The third (and best) installment of Matthew Barney’s “Cremaster Cycle” begins with a koan that’s (mis)attributed to football coach Vince Lombardi: “Will is character in action.” If that’s the case, then Barney’s current Guggenheim blockbuster might be subtitled Triumph of the Will—and so too Alexandra Pelosi’s deeply depressing campaign portrait of our unelected president, Journeys With George.
Pelosi’s self-described home movie, shown last fall on HBO and amply covered in the media even before its telecast, opens theatrically at the very moment George W. Bush’s will is about to be unleashed upon the world. Americans, who tend to confuse “character” with “personality,” may be comforted to see our maximum leader relaxed, an affable—even likable—joker who’s unafraid to pull funny faces, talk with his mouth full, or trot out a bit of the old rah-rah-sis-boom-bah. The least one can say is that Bush II can limbo beneath the bar of pork-rinds populism against which his more openly patrician pop smacked his head. The younger Bush doesn’t come across as stupid so much as sly. Indeed, the spectacle of Dubya unplugged shows a politician whose contempt for his constituents (or should we say his audience?) might well be boundless.
A former NBC producer and the youngest daughter of Democratic congressional leader Nancy Pelosi, the filmmaker is a scion of a lesser political dynasty and something of an extroverted wiseacre herself. As the junior member of the campaign press entourage, she happily plays class clown, and Bush cannily responds in kind. (“I’ve always liked your stylishness,” he tells her.) Pelosi narrates the movie, but the candidate—who supplies the title—is de facto producer. Bush takes over the show at will, whether teasing Pelosi by involving himself in her crush on another reporter or freezing her out when she asks him about the record number of executions he presided over in Texas. Having made his point, Bush allows Pelosi ample face time—mostly peering drolly into her wide-angle lens.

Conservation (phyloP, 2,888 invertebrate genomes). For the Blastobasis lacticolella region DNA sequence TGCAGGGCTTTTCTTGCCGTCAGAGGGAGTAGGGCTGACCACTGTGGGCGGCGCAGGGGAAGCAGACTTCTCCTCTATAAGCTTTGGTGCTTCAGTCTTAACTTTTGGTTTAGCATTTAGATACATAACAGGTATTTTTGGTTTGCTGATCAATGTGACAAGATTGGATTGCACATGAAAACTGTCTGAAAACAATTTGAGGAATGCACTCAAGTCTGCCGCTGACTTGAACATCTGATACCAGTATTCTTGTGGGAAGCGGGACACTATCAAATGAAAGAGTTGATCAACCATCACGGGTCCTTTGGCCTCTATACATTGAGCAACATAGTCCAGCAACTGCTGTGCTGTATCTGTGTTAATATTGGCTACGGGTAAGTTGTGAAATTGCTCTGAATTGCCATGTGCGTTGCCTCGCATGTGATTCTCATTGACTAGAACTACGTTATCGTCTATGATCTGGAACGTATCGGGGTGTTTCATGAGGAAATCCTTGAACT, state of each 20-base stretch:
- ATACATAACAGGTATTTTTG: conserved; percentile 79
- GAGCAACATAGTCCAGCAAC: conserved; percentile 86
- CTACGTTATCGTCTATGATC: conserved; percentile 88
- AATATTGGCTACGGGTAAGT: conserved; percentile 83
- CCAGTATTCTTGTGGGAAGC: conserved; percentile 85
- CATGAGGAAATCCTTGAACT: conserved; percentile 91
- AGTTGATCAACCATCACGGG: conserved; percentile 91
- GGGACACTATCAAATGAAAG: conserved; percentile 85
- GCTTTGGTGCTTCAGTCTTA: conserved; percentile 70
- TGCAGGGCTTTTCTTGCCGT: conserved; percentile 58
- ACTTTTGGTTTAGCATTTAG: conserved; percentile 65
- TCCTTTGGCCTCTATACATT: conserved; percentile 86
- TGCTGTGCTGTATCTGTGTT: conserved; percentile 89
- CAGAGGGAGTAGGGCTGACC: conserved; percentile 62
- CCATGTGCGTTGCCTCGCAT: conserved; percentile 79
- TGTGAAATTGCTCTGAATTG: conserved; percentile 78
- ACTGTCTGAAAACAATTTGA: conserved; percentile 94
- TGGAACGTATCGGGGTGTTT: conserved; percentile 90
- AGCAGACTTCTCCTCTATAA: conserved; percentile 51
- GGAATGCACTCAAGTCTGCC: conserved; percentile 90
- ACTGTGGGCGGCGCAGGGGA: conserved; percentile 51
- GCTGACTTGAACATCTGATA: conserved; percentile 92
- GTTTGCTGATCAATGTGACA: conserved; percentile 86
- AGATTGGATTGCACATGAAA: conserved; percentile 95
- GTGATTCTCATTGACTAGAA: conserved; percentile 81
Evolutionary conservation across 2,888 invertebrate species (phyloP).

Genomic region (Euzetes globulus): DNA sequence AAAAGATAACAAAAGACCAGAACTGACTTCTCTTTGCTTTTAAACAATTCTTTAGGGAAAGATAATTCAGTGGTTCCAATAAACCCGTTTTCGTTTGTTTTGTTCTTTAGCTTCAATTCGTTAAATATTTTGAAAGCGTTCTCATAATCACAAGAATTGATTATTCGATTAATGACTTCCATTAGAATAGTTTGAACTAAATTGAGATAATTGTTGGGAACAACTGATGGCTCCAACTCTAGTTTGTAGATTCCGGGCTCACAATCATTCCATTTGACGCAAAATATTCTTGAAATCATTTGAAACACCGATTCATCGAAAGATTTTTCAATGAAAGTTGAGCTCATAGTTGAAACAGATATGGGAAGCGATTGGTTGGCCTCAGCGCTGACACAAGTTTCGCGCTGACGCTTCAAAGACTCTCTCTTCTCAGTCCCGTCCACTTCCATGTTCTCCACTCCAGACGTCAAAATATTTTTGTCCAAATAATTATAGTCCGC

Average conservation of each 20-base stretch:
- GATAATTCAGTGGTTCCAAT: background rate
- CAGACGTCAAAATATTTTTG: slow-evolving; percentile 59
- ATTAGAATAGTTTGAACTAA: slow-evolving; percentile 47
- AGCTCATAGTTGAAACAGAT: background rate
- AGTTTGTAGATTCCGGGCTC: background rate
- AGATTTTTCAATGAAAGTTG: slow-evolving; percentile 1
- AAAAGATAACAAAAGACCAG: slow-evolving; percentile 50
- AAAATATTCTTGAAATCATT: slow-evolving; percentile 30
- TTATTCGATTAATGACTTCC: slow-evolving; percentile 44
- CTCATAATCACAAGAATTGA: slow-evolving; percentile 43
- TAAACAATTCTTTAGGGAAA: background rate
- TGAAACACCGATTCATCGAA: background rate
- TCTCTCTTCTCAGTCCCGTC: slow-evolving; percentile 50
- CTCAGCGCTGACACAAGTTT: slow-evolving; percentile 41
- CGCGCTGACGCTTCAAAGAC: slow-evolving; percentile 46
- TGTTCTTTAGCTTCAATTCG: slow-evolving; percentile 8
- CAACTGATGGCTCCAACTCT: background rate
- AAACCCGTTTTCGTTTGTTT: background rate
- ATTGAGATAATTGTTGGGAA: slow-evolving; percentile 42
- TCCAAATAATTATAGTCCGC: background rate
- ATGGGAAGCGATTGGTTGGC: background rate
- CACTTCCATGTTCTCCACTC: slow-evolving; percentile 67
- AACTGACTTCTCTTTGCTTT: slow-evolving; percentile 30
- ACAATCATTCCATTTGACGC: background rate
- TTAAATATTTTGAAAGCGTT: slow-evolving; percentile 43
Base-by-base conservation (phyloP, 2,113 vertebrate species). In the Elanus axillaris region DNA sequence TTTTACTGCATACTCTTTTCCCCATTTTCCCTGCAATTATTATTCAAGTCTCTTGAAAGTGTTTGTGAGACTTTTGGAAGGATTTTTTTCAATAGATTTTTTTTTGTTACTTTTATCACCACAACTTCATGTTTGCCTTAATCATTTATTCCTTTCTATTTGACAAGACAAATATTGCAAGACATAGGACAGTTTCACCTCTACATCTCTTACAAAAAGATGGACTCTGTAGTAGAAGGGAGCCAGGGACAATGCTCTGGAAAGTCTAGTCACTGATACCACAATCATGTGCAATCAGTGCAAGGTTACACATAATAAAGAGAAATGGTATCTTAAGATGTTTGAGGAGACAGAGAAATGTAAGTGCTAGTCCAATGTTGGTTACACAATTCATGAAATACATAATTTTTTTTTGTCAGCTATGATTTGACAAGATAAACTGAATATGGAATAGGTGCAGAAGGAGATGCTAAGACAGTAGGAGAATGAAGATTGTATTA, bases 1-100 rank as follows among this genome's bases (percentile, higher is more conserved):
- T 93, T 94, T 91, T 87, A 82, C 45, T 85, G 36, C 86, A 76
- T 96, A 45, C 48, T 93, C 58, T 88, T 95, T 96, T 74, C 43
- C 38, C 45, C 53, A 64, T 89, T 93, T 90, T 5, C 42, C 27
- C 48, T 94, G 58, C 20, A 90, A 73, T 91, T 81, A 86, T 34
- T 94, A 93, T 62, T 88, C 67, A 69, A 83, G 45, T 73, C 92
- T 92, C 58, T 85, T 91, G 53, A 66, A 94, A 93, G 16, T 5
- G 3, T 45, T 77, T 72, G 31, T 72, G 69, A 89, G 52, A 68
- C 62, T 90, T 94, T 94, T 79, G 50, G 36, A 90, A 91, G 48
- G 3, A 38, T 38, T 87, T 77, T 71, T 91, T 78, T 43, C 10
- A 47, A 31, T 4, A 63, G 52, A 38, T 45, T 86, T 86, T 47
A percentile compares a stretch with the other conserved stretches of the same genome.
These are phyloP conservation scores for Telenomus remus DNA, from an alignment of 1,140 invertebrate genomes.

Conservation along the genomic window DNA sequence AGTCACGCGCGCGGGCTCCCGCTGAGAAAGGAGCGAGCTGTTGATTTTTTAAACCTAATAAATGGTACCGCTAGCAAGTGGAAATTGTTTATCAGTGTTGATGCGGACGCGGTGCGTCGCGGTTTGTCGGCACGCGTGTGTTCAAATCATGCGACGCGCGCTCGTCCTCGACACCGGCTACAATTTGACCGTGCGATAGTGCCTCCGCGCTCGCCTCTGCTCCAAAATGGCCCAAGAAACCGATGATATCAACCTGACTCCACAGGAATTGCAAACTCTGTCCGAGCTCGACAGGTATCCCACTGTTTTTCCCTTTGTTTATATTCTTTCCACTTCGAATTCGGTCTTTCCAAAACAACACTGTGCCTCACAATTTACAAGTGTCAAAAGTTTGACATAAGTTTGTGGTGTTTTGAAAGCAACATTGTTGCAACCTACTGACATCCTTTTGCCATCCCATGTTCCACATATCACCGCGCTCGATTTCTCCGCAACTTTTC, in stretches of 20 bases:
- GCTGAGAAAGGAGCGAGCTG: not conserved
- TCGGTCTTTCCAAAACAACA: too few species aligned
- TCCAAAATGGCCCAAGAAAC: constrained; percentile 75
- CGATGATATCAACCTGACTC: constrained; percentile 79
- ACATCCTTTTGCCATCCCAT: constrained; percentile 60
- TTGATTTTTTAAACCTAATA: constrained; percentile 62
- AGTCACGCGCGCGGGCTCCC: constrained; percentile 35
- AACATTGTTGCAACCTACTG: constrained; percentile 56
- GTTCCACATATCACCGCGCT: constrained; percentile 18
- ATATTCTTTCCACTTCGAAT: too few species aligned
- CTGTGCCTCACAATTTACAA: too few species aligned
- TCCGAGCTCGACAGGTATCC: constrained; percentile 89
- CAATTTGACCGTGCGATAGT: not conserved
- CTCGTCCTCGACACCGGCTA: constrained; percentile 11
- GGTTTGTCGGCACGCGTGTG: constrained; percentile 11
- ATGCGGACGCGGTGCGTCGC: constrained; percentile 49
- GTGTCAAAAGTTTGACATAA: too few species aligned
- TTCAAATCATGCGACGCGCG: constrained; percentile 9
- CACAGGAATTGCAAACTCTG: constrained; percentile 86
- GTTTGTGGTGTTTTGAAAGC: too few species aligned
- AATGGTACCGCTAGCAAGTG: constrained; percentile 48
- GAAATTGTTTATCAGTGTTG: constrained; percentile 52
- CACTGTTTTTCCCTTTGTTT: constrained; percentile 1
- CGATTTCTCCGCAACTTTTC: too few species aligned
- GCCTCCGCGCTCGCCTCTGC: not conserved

Co-opted even by the standards of its genre, Journeys With George neither goes backstage, as D.A. Pennebaker and Chris Hegedus did with Bill Clinton, George Stephanopoulos, and James Carville in The War Room, nor deconstructs the candidate’s image, as Kevin Rafferty and Voice columnist James Ridgeway did with the 1992 Democratic field in Feed, to mention two documentaries that emerged the last time a Bush ran for president. Pelosi’s 30th birthday party—for which, as she notes with evident irritation, she receives four cakes from the Bush campaign and none from her employer NBC—has more narrative weight than any particular issue. Indeed, the movie barely glances at the Republican convention (boring) and the Bush-Gore debates (boring, boring) and not at all at the post-election coup (get over it, you sticklers for democracy).
Reality TV writ small, Journeys With George is all camcorder, all the time. Personality trumps perspective. The movie is virtually without context—journalistic or historical. What’s worse is that Pelosi knows it. If she has a point, it’s that America got the president it deserved—thanks largely to the media. Although largely devoid of dramatic interest, Journeys With George does convincingly document the horror of life within the campaign “bubble”—the pointless 2 a.m. rallies, the grueling sameness, the disgusting road food, the enforced intimacy with rival journalists, the pathetic dependency on the candidate they are covering.
The revelation of Bush’s old drunk-driving arrest notwithstanding, the real “feeding frenzy” is the press’s daily scramble for the baloney-and-cheese sandwich that someone cleverly explicates as a metaphor for the Republican campaign. Indeed, chow time might be the movie’s ruling metaphor. Pelosi surely didn’t vote for him, but Bush was—and is—her meal ticket just the same.
The artist-impresario Matthew Barney is also a filmmaker, albeit in a special sense. His movies exist less for their own sake than to provide content—in the form of clips, production stills, and props—for his epic installations.
The afternoon I saw Barney’s phenomenally well-received Guggenheim show, museumgoers seemed to spend less time inspecting the artist’s artifacts than watching the video monitors generously scattered throughout the Guggenheim. This fascination with the moving image is striking in view of the sparsely attended press screenings of the filmed “Cremaster Cycle”—which the Guggenheim is also showing in its entirety. (It will be repeated later this spring at Film Forum.) But then one scarcely staggers from this six-and-a-half-hour magnum opus inclined to proclaim the second coming of David Lynch—or even Julian Schnabel.